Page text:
- equivalent_index(A)#
Return the index of the coset representative equivalent to
A
.Here by equivalent we mean the unique coset representative whose bottom row is equivalent to the bottom row of
A
in \(P^1(\ZZ/N\ZZ)\).INPUT:
A
– an element of \(SL_2(\ZZ)\)
OUTPUT:
The unique integer
j
satisfying that the bottom row ofself.reps(j)
is equivalent to the bottom row ofA
.EXAMPLES:
sage: from sage.modular.pollack_stevens.fund_domain import ManinRelations sage: MR = ManinRelations(11) sage: A = matrix(ZZ,2,2,[1,5,3,16]) sage: j = MR.equivalent_index(A); j 11 sage: MR.reps(11) [ 1 -1] [-1 2] sage: MR.equivalent_rep(A) [ 1 -1] [-1 2] sage: MR.P1().normalize(3,16) (1, 9)
- equivalent_rep(A)#
Return a coset representative that is equivalent to
A
modulo \(\Gamma_0(N)\).INPUT:
A
– a matrix in \(SL_2(\ZZ)\)
OUTPUT:
The unique generator congruent to
A
modulo \(\Gamma_0(N)\).EXAMPLES:
sage: from sage.modular.pollack_stevens.fund_domain import ManinRelations sage: A = matrix([[5,3],[38,23]]) sage: ManinRelations(60).equivalent_rep(A) [-7 -3] [26 11]
- gen(n=0)#
Return the
n
-th generator.INPUT:
n
– integer (default: 0), which generator is desired
EXAMPLES:
sage: from sage.modular.pollack_stevens.fund_domain import ManinRelations sage: A = ManinRelations(137) sage: A.gen(17) [-4 -1] [ 9 2]
- gens()#
Return the list of coset representatives chosen as generators.
EXAMPLES:
sage: from sage.modular.pollack_stevens.fund_domain import ManinRelations sage: A = ManinRelations(11) sage: A.gens() [ [1 0] [ 0 -1] [-1 -1] [0 1], [ 1 3], [ 3 2] ]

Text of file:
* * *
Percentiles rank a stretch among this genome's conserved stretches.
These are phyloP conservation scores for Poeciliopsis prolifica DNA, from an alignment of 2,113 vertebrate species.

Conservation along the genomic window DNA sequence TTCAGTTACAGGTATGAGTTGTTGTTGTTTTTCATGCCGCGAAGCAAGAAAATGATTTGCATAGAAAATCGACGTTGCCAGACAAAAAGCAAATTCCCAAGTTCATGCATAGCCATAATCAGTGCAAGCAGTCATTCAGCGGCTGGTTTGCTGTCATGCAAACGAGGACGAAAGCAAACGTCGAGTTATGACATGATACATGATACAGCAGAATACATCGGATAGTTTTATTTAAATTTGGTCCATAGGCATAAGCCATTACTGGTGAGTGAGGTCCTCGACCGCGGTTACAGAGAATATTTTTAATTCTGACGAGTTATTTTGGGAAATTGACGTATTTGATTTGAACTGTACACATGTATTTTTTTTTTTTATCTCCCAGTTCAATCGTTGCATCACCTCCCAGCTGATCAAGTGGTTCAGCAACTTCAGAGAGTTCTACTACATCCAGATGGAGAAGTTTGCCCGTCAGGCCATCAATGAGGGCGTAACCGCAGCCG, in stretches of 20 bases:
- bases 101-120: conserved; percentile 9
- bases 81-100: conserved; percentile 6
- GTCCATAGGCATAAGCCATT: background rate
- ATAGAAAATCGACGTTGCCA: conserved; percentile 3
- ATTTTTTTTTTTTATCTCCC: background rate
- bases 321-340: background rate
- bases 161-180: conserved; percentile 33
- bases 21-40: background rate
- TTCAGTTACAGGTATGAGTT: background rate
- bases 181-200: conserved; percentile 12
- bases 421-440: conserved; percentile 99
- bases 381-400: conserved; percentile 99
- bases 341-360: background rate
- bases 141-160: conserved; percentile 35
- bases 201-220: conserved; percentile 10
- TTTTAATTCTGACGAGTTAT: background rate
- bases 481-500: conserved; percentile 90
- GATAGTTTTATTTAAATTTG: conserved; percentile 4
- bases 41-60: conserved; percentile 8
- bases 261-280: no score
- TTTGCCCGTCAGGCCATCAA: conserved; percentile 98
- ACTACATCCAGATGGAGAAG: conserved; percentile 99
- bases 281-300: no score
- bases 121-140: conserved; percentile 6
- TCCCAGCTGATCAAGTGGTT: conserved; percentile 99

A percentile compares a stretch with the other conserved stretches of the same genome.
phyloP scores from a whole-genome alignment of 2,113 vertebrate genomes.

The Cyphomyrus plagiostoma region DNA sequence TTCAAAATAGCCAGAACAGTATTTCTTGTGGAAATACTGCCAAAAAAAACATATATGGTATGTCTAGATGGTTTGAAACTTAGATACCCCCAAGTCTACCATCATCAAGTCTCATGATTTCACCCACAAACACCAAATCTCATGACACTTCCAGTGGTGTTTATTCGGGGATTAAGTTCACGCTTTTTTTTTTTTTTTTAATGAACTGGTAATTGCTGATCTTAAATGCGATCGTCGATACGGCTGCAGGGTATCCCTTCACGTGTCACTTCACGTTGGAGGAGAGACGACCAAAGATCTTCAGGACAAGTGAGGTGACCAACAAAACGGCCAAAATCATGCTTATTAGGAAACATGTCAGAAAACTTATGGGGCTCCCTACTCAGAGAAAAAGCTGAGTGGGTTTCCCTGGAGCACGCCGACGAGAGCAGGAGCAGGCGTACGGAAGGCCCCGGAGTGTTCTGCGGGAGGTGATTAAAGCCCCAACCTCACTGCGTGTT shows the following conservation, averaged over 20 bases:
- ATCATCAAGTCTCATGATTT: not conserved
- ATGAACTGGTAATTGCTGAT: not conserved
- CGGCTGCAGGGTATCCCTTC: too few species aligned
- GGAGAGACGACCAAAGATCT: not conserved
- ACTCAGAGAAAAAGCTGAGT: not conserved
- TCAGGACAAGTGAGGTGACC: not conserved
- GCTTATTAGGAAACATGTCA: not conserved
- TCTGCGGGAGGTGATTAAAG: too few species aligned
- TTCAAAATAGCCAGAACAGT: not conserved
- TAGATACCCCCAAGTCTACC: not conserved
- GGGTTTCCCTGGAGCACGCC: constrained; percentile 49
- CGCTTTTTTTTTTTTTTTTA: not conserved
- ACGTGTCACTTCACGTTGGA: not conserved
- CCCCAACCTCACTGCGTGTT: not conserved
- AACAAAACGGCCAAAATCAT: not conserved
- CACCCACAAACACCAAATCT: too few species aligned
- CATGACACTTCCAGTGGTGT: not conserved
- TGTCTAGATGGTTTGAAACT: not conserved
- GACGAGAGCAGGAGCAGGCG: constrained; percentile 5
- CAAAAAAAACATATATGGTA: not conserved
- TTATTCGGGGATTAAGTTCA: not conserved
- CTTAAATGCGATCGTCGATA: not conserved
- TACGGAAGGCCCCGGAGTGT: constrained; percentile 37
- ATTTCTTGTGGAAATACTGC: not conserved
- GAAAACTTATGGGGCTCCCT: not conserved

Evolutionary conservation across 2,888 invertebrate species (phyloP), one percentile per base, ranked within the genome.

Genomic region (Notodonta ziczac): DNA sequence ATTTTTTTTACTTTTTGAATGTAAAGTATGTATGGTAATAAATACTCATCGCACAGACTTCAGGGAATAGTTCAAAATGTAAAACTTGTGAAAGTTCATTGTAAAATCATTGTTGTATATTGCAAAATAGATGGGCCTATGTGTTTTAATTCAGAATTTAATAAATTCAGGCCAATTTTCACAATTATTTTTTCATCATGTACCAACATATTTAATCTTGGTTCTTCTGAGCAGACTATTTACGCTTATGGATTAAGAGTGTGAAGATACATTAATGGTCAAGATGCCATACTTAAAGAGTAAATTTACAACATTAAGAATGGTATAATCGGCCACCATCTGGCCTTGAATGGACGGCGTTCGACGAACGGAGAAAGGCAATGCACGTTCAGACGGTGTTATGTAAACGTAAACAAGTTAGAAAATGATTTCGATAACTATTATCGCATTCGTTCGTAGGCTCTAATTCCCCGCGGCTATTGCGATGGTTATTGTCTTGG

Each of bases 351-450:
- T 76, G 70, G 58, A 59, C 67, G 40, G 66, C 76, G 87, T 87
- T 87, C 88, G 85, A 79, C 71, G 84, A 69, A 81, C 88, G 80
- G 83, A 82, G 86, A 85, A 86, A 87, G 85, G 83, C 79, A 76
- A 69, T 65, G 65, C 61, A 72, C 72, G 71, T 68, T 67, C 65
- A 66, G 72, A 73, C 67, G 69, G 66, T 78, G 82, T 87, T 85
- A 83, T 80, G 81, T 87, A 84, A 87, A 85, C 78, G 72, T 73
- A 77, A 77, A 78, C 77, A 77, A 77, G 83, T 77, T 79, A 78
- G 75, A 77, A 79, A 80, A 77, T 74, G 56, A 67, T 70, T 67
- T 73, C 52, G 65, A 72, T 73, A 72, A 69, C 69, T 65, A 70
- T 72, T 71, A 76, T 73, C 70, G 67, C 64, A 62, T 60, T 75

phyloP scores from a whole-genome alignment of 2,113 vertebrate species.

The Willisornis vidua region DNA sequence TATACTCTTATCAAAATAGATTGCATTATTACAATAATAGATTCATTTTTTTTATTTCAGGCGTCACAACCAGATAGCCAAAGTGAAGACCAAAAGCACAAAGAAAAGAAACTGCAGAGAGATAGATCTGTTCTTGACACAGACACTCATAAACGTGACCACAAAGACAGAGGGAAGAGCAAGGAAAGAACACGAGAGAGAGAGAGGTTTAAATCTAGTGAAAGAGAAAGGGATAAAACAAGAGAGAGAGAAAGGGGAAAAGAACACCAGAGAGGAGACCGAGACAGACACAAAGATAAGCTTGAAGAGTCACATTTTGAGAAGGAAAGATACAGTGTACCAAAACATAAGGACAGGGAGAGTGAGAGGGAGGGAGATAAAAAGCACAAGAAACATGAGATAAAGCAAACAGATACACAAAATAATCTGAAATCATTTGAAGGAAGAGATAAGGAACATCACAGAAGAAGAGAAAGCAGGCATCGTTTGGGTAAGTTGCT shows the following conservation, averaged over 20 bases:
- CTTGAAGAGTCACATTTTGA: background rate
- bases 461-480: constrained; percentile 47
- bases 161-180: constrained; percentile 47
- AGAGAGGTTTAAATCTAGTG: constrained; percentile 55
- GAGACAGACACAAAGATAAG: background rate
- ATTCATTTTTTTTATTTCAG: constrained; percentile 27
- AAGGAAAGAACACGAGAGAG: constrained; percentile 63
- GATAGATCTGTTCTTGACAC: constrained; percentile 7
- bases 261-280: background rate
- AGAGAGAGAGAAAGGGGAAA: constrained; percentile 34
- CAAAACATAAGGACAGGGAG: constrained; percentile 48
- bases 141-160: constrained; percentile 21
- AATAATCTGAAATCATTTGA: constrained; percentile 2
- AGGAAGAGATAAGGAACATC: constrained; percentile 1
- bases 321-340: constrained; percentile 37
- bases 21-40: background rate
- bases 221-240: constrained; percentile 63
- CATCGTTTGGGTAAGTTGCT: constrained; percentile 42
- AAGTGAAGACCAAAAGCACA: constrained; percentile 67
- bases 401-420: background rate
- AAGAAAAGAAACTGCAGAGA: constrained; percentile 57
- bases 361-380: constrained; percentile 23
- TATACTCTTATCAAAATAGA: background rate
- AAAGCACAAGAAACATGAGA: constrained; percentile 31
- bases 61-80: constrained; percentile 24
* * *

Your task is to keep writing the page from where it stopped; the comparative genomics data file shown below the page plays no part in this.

- indices(n=None)#
Return the \(n\)-th index of the coset representatives which were chosen as our generators.
In particular, the divisors associated to these coset representatives generate all divisors over \(\ZZ[\Gamma_0(N)]\), and thus a modular symbol is uniquely determined by its values on these divisors.
INPUT:
n
– integer (default: None)
OUTPUT:
The
n
-th index of the generating set inself.reps()
or all indices ifn
isNone
.EXAMPLES:
sage: from sage.modular.pollack_stevens.fund_domain import ManinRelations sage: A = ManinRelations(11) sage: A.indices() [0, 2, 3] sage: A.indices(2) 3 sage: A = ManinRelations(13) sage: A.indices() [0, 2, 3, 4, 5] sage: A = ManinRelations(101) sage: A.indices() [0, 2, 3, 4, 5, 6, 8, 9, 11, 13, 14, 16, 17, 19, 20, 23, 24, 26, 28]
- level()#
Return the level \(N\) of \(\Gamma_0(N)\) that we work with.
OUTPUT:
The integer \(N\) of the group \(\Gamma_0(N)\) for which the Manin Relations are being computed.
EXAMPLES:
sage: from sage.modular.pollack_stevens.fund_domain import ManinRelations sage: A = ManinRelations(11) sage: A.level() 11
- ngens()#
Return the number of generators.
OUTPUT:
The number of coset representatives from which a modular symbol’s value on any coset can be derived.
EXAMPLES:
sage: from sage.modular.pollack_stevens.fund_domain import ManinRelations sage: A = ManinRelations(1137) sage: A.ngens() 255
- relations(A=None)#
Express the divisor attached to the coset representative of
A
in terms of our chosen generators.INPUT:
A
–None
, an integer, or a coset representative (default:None
)
OUTPUT: